Another sample of a PAES/PVP hollow fibre membrane substrate 1 with a shell diameter of 325 μm and a wall thickness of 39 μm was fed through the vacuum sealed plasma ignition chamber 10. As precursor gas again DETA with a pressure of 0.25 mbar was fed into said chamber 10. The hollow fibre transfer velocity was 6.3 m/min and a pulsed RF power 10 W (1 ms on, 5 ms off time) was used. The Sulfo-SDTB test indicated an amino group density of 1.7 μmol/g membrane. After the amino functionalisation the fibers were modified by graft polymerisation with dimethylaminopropylacrylamide according to EP03020986.0. For further SEM investigations samples of the modified hollow fibre membranes were cut in contact with frozen deionised water or under liquid nitrogen into half pipes and cross sections. These samples were brought into contact over night with positively or negatively charged 20 nm gold nanobeads. The charging is realized using the layer by layer technique of polyelectrolyte adsorption like adsorption of polysodiumstyrenesulfonate and diallyldimethylammoniumhydrochloride. The adsorption distribution of the oppositely charged particles is seen using field emission electron spectroscopy. An overview of the results is presented in FIG. 3. The positively charged goldnanos did only slightly adsorb on the different surface parts of the membrane, whereas the adsorption of the negatively charged goldnanos is strongly influenced by the individual axial symmetric region. The highest adsorption is observed on the shell side, which was in direct contact with the plasma glow discharge. The adsorption in the porous structure decreases from the shell side to the lumen side. On the lumen surface the adsorption is significantly lower than on the shell side. So it can be concluded that plasma functionalisation takes place not only on the surface in direct contact with the plasma, but activated functional species diffuse into and modify also the inner porous structure. Further investigations indicate that the range and density of modification into the membrane structure can be influenced by the plasma parameters, pressure, power, precursor type and flow rate, but also the transport velocity of the hollow fibre membranes.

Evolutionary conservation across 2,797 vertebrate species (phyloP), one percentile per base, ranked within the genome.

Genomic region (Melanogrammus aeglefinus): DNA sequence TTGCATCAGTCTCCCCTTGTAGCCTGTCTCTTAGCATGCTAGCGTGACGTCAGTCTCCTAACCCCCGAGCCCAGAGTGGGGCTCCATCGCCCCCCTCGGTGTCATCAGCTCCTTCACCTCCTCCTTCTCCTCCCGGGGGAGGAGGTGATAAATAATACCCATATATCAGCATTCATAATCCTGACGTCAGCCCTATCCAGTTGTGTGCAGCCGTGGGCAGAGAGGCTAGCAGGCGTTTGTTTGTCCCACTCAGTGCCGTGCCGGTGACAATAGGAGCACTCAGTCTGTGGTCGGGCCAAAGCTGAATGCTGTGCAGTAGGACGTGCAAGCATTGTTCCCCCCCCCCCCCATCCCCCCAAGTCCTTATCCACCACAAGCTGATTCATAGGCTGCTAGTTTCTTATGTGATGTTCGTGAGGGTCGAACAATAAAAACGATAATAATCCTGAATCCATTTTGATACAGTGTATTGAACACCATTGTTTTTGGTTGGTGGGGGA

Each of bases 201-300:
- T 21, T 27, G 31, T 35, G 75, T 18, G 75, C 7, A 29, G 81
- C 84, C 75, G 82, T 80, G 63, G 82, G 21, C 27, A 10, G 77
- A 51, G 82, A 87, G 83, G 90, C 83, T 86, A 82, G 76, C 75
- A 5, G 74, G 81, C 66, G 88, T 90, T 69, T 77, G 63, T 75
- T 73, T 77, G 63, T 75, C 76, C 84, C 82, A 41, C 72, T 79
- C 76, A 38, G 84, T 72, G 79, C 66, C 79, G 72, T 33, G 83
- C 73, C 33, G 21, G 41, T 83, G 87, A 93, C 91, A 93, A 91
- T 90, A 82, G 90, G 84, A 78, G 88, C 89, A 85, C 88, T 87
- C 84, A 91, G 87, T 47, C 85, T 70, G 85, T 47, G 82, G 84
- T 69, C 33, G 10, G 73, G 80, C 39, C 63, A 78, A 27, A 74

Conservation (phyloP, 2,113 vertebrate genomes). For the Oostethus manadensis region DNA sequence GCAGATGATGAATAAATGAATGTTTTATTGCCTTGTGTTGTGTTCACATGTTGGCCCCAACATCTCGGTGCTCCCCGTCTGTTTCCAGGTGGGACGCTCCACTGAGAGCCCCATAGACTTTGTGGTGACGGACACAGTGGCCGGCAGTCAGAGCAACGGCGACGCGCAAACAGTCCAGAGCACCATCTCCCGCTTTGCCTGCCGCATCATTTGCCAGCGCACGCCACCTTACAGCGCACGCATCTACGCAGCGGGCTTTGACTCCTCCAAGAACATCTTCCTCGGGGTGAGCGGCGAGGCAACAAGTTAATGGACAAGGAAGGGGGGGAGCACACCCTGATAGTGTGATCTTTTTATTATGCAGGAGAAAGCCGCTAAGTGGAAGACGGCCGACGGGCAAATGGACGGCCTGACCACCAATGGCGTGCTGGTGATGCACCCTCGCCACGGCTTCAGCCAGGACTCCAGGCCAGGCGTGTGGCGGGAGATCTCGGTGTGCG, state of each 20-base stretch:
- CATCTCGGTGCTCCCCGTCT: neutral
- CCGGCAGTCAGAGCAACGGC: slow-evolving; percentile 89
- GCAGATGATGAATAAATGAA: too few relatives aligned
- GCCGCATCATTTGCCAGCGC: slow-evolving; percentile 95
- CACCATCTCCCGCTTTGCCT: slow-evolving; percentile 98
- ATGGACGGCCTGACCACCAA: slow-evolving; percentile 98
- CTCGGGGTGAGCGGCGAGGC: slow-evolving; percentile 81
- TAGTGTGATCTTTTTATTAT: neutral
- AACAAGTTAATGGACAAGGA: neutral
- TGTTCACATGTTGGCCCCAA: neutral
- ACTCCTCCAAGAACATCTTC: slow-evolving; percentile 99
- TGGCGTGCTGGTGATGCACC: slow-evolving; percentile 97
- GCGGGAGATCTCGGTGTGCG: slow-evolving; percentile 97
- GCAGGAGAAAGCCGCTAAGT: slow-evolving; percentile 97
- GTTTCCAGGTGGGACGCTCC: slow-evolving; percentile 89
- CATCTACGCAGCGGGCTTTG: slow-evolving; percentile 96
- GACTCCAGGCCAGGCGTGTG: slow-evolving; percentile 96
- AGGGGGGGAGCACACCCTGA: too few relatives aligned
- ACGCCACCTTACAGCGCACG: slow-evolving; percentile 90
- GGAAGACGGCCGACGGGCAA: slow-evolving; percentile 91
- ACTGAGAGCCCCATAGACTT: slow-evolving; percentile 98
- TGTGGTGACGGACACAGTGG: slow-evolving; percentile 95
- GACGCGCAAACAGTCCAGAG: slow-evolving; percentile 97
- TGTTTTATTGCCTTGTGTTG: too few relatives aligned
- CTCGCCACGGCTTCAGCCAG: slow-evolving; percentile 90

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Classifications
U.S. Classification427/533, 264/48, 210/500.41, 210/500.42
International ClassificationB01D69/02, B01J20/32, B01D39/00, B01D67/00, B01D69/08, B01J20/28, B01D71/68, B01D61/00, B01D, H05H1/00
Cooperative ClassificationB01J2220/445, B01J20/262, B01J20/321, B01J20/3085, B01J20/261, B01J20/3217, B01J20/265, B01J20/3219, B01J20/3248, B01J20/3274, B01J20/3253, B01J20/3212, B01D71/68, B01D61/00, B01J20/28069, B01J20/28023, B01D69/02, B01J20/28004, B01J20/28033, B01J20/28085, B01D67/0093, B01D69/08, B01J20/28021, B01D2323/38
European ClassificationB01D61/00, B01D69/08, B01J20/28F8, B01D67/00R18, B01J20/28D24, B01D69/02, B01J20/28D8, B01J20/28B4, B01J20/32, B01J20/28D4D, B01J20/28F12F